Movin’ Up Country, the 2002 debut album from James Yorkston and the Athletes, remains one of the best folk records of the century so far. Playful, fluent and with just the right balance of tightly honed songwriting and laid back camp fire conviviality, it established front man Yorkston as a name to watch over the years ahead.
Since then, the Scot has released a steady stream of albums – both solo and with the Athletes or the Big Eyes Family Players – combining his own compositions with interpretations of traditional material. He’s also written a book – It’s Lovely to be Here: The Touring Diaries of a Scottish Gent, a whimsical take on life as a touring musician. Yet throughout this period, there has been an underlying sense of an artist happy to work within his comfort zone, meandering amiably rather than striking out boldly to explore new territory.
It’s therefore a very welcome surprise to hear Everything Sacred, Yorkston’s new collaboration with award winning Delhi sarangi player and classical singer Suhail Yusuf Khan and Jon Thorne, best known as the double bass player with Lamb, the trip-hop and jazz influenced Mancunian duo who enjoyed considerable success in the late 1990s/early 2000s. Thorne has been working with Yorkston for several years and Khan has appeared on stage with him when schedules have allowed, so the trio always hoped to record an album at some stage.
We should be thankful that they got round to it because, for the most part, Everything Sacred is a delight. One of the characteristics of Yorkston’s work has always been its unhurried pace and opening track Knochentanz, clocking in at a sprawling 13 and a half minutes, is certainly not what one would call a short and sharp introduction. That’s to its credit though, as there’s a lot of very interesting stuff going on here. Starting off with just Yorkston’s delicately strummed guitar and Thorne’s languorous bass, they’re then joined by Khan’s beautifully elegant sarangi – the most distinctive, expressive ingredient throughout the record. The tempo builds almost imperceptibly for almost eight shimmering minutes before we are treated to Khan’s soaring vocals for the first time. It’s a wonderful tapestry of sound, with every element intricately woven.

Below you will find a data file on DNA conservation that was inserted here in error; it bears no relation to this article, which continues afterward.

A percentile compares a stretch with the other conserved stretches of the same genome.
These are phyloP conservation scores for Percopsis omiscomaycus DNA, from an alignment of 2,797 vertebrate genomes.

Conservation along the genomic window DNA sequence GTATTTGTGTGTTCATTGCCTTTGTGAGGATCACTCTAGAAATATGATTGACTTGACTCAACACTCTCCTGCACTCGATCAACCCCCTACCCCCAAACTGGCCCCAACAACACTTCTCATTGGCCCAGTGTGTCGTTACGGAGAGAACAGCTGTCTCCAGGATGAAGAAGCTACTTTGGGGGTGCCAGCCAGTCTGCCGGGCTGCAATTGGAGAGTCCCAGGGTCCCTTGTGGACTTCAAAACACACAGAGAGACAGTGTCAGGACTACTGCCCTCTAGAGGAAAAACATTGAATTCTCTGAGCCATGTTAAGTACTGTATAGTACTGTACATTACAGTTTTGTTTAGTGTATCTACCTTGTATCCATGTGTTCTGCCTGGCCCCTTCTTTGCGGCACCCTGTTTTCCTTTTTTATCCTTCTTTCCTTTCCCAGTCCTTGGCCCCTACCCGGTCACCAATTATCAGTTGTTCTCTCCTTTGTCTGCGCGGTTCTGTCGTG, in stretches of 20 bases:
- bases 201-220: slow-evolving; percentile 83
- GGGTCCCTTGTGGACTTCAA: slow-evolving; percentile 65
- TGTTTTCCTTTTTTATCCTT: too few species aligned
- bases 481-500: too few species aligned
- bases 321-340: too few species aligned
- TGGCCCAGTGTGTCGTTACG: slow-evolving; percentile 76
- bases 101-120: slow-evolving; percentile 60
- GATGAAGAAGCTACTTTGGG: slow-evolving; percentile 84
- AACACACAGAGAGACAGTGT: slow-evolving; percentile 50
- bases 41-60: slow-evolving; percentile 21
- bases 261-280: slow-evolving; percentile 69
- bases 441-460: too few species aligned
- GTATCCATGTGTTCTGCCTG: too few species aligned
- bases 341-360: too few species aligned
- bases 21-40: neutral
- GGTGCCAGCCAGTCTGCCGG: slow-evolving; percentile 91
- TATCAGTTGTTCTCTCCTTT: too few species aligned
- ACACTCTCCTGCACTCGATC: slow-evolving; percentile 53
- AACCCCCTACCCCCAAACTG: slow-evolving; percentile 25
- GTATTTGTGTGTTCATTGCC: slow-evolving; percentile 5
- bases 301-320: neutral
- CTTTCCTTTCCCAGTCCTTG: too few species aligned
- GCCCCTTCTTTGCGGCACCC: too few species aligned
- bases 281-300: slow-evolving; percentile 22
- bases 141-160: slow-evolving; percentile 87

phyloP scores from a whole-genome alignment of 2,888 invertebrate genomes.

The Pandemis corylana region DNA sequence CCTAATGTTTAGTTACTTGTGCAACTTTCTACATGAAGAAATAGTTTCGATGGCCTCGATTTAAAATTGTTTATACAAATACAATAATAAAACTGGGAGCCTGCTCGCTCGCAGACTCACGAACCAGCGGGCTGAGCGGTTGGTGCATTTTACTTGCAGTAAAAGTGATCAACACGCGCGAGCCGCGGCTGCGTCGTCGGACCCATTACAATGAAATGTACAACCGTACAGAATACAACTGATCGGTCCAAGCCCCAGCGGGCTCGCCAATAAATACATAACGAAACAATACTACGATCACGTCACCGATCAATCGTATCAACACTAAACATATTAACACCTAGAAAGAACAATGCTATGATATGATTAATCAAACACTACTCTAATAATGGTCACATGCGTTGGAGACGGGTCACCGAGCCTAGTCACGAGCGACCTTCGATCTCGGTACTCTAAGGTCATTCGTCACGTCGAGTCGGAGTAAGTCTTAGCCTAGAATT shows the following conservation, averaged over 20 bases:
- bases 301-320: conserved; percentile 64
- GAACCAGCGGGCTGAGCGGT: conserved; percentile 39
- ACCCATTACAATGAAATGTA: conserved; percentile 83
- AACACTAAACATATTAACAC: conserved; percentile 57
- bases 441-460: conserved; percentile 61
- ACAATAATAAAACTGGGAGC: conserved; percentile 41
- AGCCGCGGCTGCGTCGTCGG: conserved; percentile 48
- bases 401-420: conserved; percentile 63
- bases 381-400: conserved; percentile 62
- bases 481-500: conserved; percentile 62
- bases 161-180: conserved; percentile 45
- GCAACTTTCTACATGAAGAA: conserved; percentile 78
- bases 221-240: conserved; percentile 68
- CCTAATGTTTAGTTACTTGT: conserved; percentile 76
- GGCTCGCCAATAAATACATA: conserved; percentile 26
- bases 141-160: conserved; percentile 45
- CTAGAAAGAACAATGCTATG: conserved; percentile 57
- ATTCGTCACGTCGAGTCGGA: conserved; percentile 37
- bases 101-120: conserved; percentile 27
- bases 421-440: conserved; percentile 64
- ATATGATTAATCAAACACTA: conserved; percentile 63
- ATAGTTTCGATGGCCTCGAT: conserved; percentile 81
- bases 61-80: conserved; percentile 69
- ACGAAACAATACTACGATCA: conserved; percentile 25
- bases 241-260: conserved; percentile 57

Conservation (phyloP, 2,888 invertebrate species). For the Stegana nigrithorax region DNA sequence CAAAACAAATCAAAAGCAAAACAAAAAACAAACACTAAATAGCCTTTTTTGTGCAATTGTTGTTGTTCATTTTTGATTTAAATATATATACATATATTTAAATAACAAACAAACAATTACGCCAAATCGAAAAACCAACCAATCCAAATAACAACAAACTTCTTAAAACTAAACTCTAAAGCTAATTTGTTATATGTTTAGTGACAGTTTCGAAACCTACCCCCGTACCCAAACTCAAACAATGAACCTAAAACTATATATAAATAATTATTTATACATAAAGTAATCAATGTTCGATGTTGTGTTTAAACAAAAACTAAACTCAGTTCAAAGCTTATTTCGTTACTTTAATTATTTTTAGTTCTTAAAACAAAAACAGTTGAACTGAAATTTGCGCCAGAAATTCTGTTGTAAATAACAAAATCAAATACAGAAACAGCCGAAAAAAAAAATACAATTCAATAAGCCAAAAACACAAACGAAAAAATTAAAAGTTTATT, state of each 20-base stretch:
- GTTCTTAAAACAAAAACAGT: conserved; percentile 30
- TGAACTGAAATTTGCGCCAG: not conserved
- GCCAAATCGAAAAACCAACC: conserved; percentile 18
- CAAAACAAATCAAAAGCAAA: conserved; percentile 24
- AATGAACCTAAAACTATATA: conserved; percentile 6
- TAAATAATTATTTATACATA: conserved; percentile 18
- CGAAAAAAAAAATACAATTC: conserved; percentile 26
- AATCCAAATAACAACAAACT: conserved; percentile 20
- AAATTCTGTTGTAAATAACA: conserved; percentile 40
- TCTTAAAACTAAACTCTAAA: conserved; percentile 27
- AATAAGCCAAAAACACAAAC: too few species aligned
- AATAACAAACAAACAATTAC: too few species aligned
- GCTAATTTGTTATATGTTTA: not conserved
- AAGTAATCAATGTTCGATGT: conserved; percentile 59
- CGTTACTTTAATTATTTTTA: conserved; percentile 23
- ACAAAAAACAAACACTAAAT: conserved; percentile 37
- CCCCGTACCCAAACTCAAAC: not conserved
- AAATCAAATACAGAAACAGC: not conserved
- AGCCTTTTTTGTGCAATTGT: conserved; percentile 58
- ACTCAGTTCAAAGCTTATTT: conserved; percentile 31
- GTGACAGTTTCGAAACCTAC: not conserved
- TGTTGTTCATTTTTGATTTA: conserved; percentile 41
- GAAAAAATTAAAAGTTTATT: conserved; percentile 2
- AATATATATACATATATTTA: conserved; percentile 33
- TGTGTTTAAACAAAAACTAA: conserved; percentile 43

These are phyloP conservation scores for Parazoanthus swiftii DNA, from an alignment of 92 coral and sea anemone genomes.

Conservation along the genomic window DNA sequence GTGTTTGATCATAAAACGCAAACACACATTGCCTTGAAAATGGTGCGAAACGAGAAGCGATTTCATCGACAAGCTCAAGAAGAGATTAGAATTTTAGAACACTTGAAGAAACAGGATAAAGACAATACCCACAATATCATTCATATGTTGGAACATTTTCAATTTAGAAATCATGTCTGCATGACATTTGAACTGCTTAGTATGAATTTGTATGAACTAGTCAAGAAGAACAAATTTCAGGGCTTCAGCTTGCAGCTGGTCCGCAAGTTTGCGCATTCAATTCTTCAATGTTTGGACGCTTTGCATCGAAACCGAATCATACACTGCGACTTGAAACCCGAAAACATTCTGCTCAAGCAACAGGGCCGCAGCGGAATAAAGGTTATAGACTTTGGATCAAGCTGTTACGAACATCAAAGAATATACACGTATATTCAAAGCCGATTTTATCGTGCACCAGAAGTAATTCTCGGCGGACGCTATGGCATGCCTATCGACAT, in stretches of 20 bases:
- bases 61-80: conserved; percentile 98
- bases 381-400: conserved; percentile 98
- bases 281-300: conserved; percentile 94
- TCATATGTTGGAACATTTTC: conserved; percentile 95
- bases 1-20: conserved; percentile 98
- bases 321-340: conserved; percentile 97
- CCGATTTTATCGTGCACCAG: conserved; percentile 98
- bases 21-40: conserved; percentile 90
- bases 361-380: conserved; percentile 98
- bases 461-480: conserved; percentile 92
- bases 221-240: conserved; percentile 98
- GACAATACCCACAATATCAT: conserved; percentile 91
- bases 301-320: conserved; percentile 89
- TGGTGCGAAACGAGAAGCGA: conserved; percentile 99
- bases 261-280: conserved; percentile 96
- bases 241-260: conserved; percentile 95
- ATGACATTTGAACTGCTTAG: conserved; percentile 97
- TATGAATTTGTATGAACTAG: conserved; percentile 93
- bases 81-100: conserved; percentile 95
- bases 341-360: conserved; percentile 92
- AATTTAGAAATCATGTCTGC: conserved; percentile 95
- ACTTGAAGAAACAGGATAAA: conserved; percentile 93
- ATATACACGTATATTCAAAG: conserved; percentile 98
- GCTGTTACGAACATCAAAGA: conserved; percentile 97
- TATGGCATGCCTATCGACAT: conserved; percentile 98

A cover of Ivor Cutler’s Little Black Buzzer fares a little less well. The ornate, atmospheric North Indian musical backdrop still sounds great, but there’s something very incongruous about lyrics like “my bum is cold and my face is white” juxtaposed against such a rich, dramatic setting. Thankfully, the trio are back on track with a serene cover of Lal Waterson’s Song For Thirza, with Yorkston’s mellow voice and acoustic guitar taking centre stage. The meditative, mournful compositions Broken Wave and the title track (written and sang by Thorne) may be a reflection on the tragic passing of Athletes double-bassist Doogie Paul, who died in 2012 aged just 40. On both, the understated sarangi playing and singing by Khan provide a suitably melancholy counterpoint to the heartfelt lyrics. Final track Blue Jumped The Goose is a lovely, instrumental only end to the album, with the three key players accompanying one another on what feels like a slow, blissful glide down an Indian river at sunset.
Rather like Bat For Lashes‘ Natasha Khan’s excellent Sexwitch project last year, Everything Sacred is a great example of a British artist stepping into the ‘world music’ arena and finding a groove that really works. Although occasionally lacking focus (unsurprising, since large chunks were apparently improvised) it is a quietly mesmerising piece of work that breathes new life into Yorkston’s career.